Recently, there has been a slew of judgements against The Department of Home Affairs and one must ask the question as to whether they have the best legal counsel. They are currently in a phase of litigating and appealing against sound judgements because they know they are dealing with a marginalised and poor segment of our community who don’t have the funding to contest expensive litigation . Perhaps it is high time questions are asked in Parliament and other forums as to why The Department of Home Affairs continues to waste taxpayers money .

Immigration lawyers have accused The Department of Home Affairs of being in contempt of a High Court order after The Department of Home Affairs unilaterally withdrew an instruction allowing Asylum Seekers and Refugees the right to apply for permanent residence without giving up their asylum or refugee status and to apply for temporary and permanent residence without a valid passport.

Mr Aplenis’ Directive 21 of 2015, was issued in spite of a 2003 Western Cape High Court order. In the matter of Dabone and others vs the Minister of Home Affairs, the court instructed that Asylum Seekers and Refugees should be permitted to apply for temporary residence visas and permanent residence status, without having to cancel or give us their asylum seeker or refugee status.

Another important provision of that court order, was that Asylum Seekers and Refugees do not need to be in possession of a valid passport for their temporary residence visas to be processed or issued.

FIPSA also said that VFS, which is the company that processes visa documents, had stopped accepting applications for temporary and permanent residence from Asylum Seekers and Refugees. It will be interesting to note as to whether The Department of Home Affairs will comply with this current judgement or revert to its normal practice of ignoring court orders .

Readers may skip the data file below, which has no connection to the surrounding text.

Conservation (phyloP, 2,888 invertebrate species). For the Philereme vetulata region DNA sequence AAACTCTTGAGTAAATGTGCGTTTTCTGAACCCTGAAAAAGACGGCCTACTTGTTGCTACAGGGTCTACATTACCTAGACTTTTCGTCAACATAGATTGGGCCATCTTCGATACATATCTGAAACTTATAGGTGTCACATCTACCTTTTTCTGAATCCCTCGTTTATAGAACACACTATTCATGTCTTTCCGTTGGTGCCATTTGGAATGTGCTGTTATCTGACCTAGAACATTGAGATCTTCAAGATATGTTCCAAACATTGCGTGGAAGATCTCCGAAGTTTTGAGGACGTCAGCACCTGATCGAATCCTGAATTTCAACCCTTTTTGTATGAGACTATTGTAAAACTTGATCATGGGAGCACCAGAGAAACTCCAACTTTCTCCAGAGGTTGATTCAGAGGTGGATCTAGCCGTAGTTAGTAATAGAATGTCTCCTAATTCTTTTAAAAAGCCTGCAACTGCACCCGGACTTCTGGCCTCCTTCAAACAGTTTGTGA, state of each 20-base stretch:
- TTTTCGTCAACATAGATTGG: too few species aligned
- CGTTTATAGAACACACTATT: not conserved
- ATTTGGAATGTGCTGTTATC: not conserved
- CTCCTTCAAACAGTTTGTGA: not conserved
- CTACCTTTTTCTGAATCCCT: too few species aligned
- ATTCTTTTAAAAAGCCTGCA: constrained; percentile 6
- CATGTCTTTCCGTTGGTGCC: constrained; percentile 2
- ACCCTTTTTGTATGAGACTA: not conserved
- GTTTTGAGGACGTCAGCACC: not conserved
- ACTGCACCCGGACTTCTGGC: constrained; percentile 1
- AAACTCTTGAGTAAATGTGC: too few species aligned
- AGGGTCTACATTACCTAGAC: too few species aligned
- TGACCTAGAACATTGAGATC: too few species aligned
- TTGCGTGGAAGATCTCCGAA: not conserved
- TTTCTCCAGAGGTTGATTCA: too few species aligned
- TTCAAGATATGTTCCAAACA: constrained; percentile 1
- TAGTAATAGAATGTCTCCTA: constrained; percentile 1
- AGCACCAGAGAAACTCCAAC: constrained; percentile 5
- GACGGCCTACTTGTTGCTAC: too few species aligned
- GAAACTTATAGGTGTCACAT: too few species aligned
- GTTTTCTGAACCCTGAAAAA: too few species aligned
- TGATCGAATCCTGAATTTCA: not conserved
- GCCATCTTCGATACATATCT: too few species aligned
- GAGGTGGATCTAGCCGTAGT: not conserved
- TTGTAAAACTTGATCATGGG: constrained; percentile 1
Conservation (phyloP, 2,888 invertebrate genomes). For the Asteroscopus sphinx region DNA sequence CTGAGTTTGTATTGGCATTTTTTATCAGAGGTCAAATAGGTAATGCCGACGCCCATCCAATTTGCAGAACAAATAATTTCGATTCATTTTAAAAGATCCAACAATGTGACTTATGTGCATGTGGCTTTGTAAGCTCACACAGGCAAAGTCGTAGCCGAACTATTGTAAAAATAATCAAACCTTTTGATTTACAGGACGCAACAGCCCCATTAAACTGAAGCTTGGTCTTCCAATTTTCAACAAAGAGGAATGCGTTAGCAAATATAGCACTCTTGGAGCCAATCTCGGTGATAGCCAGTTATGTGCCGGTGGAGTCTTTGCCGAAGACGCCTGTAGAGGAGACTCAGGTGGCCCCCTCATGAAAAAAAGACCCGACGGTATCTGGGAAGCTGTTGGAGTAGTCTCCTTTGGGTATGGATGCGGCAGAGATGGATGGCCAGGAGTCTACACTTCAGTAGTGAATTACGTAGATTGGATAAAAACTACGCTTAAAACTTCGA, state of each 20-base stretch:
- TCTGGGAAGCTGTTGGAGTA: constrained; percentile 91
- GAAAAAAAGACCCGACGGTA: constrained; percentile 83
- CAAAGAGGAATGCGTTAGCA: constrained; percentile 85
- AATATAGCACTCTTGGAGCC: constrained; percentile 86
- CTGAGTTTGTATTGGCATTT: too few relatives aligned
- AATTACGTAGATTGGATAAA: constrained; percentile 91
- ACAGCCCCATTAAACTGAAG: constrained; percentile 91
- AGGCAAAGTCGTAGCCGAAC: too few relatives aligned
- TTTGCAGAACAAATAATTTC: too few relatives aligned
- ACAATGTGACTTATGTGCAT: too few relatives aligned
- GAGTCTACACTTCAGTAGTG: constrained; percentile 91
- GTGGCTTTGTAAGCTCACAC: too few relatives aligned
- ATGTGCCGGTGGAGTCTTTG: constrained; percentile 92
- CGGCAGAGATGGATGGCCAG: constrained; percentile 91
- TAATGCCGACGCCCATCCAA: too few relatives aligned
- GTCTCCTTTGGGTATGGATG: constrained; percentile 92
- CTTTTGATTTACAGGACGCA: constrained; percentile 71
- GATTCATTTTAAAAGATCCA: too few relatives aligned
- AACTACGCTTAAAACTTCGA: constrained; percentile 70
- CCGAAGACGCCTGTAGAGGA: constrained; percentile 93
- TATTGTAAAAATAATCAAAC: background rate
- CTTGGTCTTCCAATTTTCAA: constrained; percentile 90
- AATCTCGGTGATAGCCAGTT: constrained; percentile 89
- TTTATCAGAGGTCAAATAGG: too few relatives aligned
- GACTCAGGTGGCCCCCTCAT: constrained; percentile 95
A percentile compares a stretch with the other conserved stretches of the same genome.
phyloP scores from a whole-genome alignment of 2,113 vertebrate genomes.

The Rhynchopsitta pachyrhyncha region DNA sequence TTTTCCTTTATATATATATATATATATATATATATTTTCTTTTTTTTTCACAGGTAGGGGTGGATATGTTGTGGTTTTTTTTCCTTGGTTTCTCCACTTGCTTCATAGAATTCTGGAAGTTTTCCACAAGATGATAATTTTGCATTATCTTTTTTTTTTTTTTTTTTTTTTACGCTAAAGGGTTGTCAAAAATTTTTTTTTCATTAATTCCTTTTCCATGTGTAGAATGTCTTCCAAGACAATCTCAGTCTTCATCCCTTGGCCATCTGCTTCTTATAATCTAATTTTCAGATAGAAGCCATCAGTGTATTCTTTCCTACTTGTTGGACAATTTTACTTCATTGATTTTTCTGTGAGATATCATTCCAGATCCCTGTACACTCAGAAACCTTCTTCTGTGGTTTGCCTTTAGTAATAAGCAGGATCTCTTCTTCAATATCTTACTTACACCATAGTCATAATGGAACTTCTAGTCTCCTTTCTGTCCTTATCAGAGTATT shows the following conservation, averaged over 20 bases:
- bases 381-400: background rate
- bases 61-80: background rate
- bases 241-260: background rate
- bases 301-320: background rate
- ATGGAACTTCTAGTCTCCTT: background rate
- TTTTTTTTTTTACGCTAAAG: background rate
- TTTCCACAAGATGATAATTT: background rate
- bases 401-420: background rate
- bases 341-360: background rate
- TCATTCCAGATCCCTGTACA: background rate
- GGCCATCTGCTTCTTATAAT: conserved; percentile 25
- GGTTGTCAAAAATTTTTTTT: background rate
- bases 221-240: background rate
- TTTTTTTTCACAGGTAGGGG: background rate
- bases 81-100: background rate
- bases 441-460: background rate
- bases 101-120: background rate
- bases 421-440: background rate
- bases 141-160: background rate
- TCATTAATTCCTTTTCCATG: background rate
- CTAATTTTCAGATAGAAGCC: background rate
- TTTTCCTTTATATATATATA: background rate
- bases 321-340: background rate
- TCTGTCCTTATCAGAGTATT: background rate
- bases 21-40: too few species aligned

FIPSA and other interested parties took The Department of Home Affairs to court on 21 April 2016, with Tashriq Ahmed representing them. This action was in response to an existing Court Order which was in effect since 2003 .

Released by:

Tashriq Ahmed / FIPSA – Forum of Immigration Practitioners

Release date: 28 March 2016

Sep 22, 2016 - Business Permit    No Comments

‘No protection’ for refugee kids

‘No protection’ for refugee kids
The Citizen 22.9.2016
Legal minds question ability of the constitution to cater for stateless minors.
The constitution and the Children’s Act do not guarantee that the needs of undocumented children are taken care of, and thus do not afford such children protection from abuse, the Legal Resources Centre (LRC) has said in a submission to the United Nation’s committee reviewing South Africa’s child’s rights this week.
“In some cases, social workers are unable or unwilling to help [and are] threatened with arrest by the department of home affairs for assisting these children,” the LRC said in its submission.
“In some instances, the social workers themselves believe that their services are only for South African and documented children.
“Parents who give birth to children in their country of asylum are unable to register such births with their country of origin because doing so would inform their government, which was unable or unwilling to protect them.
“Perhaps the most concerning violation of the rights of undocumented persons is the constant risk and fear of arrest. It was recently reported that an undocumented man has never left the only South African town he knows because of fear of arrest.
“As an undocumented person, his freedom of movement is completely nonexistent, as are any of his rights as explained above – he lives in a world where these guarantees mean nothing in reality.”
The fact is that stateless persons do not exist in any country on paper, are not counted in national populations where they reside, cannot own anything or travel, and no country can claim them as their own.
This means that they “do not exist”, said the LRC.